Diagnosis of bacterial sinusitis may be made if viral URI symptoms persist for 10 or more days or worsen after 5 to 7 days and are accompanied by the previously mentioned signs and symptoms. Physical exam generally provides only limited information. Imaging studies, such as plain film radiographs, CT scans see photos , and magnetic resonance imaging (MRI) may be helpful in the management of rhinosinusitis, but because they cannot differentiate between viral and bacterial causes of rhinosinusitis, they are not generally recommended for routine management. CT scan is indicated in complicated cases.

Brain abscesses are diagnosed via imaging studies. CT scan is not as sensitive as MRI for the diagnosis of brain abscess see photos  but can frequently be obtained more easily on an emergent basis (8). If a brain abscess is in the differential diagnosis and MRI cannot be performed, then CT scan with contrast is the diagnostic test of choice. In the setting of focal signs, symptoms or papilledema, a lumbar puncture is contraindicated (6). CT scan with contrast or MRI should be performed prior to lumbar puncture in this situation to exclude a focal cerebral lesion. Blood cultures should be obtained as well.

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Treatment of headaches is based on the type (primary or secondary) and severity of the patient’s headache. A patient’s previous success or failure with a given agents is considered as well as drug side effects and the patient’s comorbidities.

The pharmacologic treatment of migraine is divided into acute (abortive, symptomatic) treatment (Table 8) and preventive (prophylactic) treatment (Table 9). The acute oral treatment of migraine headache is typically accomplished with NSAIDS, triptans, narcotics, antiemetics and occasionally steroids. Intravenous treatment of the acute migraine may involve dihydroergotamine (DHE), narcotics, antiemetics, fluids, anticonvulsants (such as valproate), steroids, and antipsychotics such as chlorpromazine (Thorazine).

Cluster headache poses a unique treatment obstacle because of its short duration. Many of the abortive agents used to treat cluster headache do not reach effective serum concentrations until after the headache has begun to spontaneously resolve. Accordingly, fast acting abortive agents such as oxygen, IM sumatriptan, IV narcotics and fluid in the inpatient setting, and appropriate prophylactic therapy with agents such as calcium channel blockers and lithium are important in the treatment of cluster headaches. Short-term steroids may also be helpful to alleviate an attack.

Secondary headaches are usually managed with NSAIDS and narcotics while the underlying cause is addressed with appropriate therapy. In the case of temporal arteritis, early diagnosis and treatment are essential to prevent blindness. If a patient has symptoms and findings consistent with temporal arteritis, immediate therapy with prednisone 60mg per day should be initiated. Again, it is unnecessary to delay treatment awaiting biopsy results.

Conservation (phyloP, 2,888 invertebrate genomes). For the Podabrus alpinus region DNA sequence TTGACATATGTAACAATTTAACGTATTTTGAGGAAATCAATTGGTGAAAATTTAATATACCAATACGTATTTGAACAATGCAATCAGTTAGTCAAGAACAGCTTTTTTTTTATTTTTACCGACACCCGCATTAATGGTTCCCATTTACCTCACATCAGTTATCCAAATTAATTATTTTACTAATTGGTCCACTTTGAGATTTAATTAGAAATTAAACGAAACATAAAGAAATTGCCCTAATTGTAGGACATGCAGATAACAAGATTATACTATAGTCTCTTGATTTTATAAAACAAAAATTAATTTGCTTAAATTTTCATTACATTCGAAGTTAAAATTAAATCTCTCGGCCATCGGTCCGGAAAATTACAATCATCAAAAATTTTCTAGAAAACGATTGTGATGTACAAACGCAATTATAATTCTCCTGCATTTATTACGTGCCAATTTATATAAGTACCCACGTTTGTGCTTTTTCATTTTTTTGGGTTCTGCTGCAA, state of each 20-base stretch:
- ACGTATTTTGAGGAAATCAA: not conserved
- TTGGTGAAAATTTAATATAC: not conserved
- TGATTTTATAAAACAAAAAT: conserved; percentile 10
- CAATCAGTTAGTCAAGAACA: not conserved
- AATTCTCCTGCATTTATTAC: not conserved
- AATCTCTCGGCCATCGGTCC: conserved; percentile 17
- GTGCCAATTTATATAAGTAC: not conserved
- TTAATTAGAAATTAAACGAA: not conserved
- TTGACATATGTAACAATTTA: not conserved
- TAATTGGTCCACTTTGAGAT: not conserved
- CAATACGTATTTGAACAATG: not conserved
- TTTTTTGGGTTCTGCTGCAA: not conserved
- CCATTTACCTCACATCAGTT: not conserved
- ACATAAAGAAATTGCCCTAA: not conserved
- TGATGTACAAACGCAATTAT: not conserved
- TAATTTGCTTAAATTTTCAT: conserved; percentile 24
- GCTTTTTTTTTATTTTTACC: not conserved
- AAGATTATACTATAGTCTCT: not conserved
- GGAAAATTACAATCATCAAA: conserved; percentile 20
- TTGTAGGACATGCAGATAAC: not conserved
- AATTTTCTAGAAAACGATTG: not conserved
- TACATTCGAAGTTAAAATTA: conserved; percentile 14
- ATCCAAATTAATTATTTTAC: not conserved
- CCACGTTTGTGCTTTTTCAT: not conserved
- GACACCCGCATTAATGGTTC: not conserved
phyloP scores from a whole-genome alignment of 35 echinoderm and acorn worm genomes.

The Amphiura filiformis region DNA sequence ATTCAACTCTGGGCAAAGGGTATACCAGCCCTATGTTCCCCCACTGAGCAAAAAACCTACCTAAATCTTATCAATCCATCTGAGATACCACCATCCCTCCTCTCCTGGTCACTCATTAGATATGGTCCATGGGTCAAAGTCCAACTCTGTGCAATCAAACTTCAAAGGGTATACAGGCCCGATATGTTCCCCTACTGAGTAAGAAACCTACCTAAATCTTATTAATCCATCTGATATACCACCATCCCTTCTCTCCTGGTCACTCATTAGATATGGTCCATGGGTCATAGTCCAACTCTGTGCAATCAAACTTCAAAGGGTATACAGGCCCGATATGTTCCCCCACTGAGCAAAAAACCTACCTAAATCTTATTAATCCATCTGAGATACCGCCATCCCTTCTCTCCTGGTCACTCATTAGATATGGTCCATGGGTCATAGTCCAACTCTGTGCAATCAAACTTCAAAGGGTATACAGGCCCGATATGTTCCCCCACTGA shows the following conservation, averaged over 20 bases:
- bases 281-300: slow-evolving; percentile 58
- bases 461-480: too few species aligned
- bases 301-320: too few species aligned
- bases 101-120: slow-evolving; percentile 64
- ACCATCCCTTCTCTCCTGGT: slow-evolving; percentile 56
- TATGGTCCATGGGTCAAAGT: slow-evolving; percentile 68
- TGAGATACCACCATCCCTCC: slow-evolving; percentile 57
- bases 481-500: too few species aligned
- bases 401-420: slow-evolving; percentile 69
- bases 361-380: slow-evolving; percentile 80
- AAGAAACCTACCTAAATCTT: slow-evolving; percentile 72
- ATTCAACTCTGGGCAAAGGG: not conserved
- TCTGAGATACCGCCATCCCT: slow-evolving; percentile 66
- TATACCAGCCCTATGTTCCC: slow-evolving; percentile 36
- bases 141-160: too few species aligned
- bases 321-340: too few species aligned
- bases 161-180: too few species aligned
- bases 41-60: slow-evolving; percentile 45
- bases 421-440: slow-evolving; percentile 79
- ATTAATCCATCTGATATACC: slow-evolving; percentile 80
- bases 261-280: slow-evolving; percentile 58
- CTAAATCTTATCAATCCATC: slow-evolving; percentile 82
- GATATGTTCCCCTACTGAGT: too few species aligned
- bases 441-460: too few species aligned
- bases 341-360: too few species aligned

Patients with headaches and meningeal signs or meningitis by preliminary CSF studies should be treated empirically with appropriate antibiotics until acute bacterial meningitis has been excluded or cultures and studies allow more specific therapy (Table 10 and Meningitis chapter). Antibiotics should not be delayed while awaiting lumbar puncture, but lumbar puncture should be done within two hours of first antibiotic dose to avoid interference with cultures. The results of CSF analysis should direct further treatment and investigations. Headaches in these patients often respond to NSAIDS and narcotics. Migraine may be triggered by the meningitis and should not be overlooked as migraine specific treatments in these patients may be more useful. Empiric treatments for other infectious causes of headaches are listed in Table 11.


Headache is commonly encountered clinical problem. Evaluation should be guided by a detailed patient history and physical examinations. Patients who clinical scenario suggests a secondary cause of headache should undergo appropriate imaging studies and potentially a lumbar puncture. Treatment is based on the type and severity of the headache, a patient’s previous success (or failure) with a given agent as well as drug side effects and the patient’s comorbidities.

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1. Bartleson JD. When and how to investigate the patient with a headache. Semin Neurol 2006;26(2):163-170. [PubMed]

2. Chun CH, Johnson JD, Hofstetter M, Raff MJ. Brain abscess. A study of 45 consecutive cases. Medicine (Baltimore) 1986; 65(6):415-31. [PubMed]

3. Clinch CR. Evaluation of acute headaches in adults. Am Fam Physician 2001;63(4):685-692. [PubMed]

4. Davenport R. Acute headache in the emergency department. J Neurol Neurosurg Psychiatry 2002;72(II):ii33-ii37.[PubMed]

5. Headache Classification Committee of International Headache Society. The International Classification of Headache Disorders. Cephalgia 2004;24:1.

6. Heilpern KL, Lorber B. Focal intracranial infections. Infect Dis Clin North Am 1996;10(4):879-98. [PubMed]

7. Joubert, J. Diagnosisng Headache. Aust Fam Physician 2005;34(8): 621-625. [PubMed]

8. Leuthardt EC, Wippold FJ 2nd, Oswood MC, Rich KM. Diffusion-weighted MR imaging in the preoperative assessment of brain abscesses. Surg Neurol 2002;58(6):395-402. [PubMed]

9. Levin M. The acute severe headache – assessment and treatment. Comp Ther 2002;28(4):235-243. [PubMed]

10. Seydoux C, Francioli P. Bacterial brain abscesses: Factors influencing mortality and sequelae. Clin Infect Dis 1992;15(3):394-401.[PubMed]

11. Silberstein, Lipton, Dalessio. Wolfe’s Headache and Other Head Pain. Oxford Press, Seventh Ed.

12. Smetana G. The diagnostic value of historical features in primary headache syndromes. Arch Intern Med. 2000;160:2729-2737. [PubMed]

13. Stovner LJ, Zwart JA, Hagen K, et al. Epidemiology of headache in Europe. European J Neurol 2006;13:333-345.[PubMed]

14. Tierney L. Current Diagnosis and Treatment. McGraw-Hill, 2003.

15. Widico C. Evidence-based emergency medicine/rational clinical examination abstract. Does this patient have temporal arteritis? Ann Emerg Med 2005;45(1):85-87.[PubMed]

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Table 1. Lifetime Prevalence of Migraine and Tension-Type Headaches in the General Population, by Gender.



Headache Type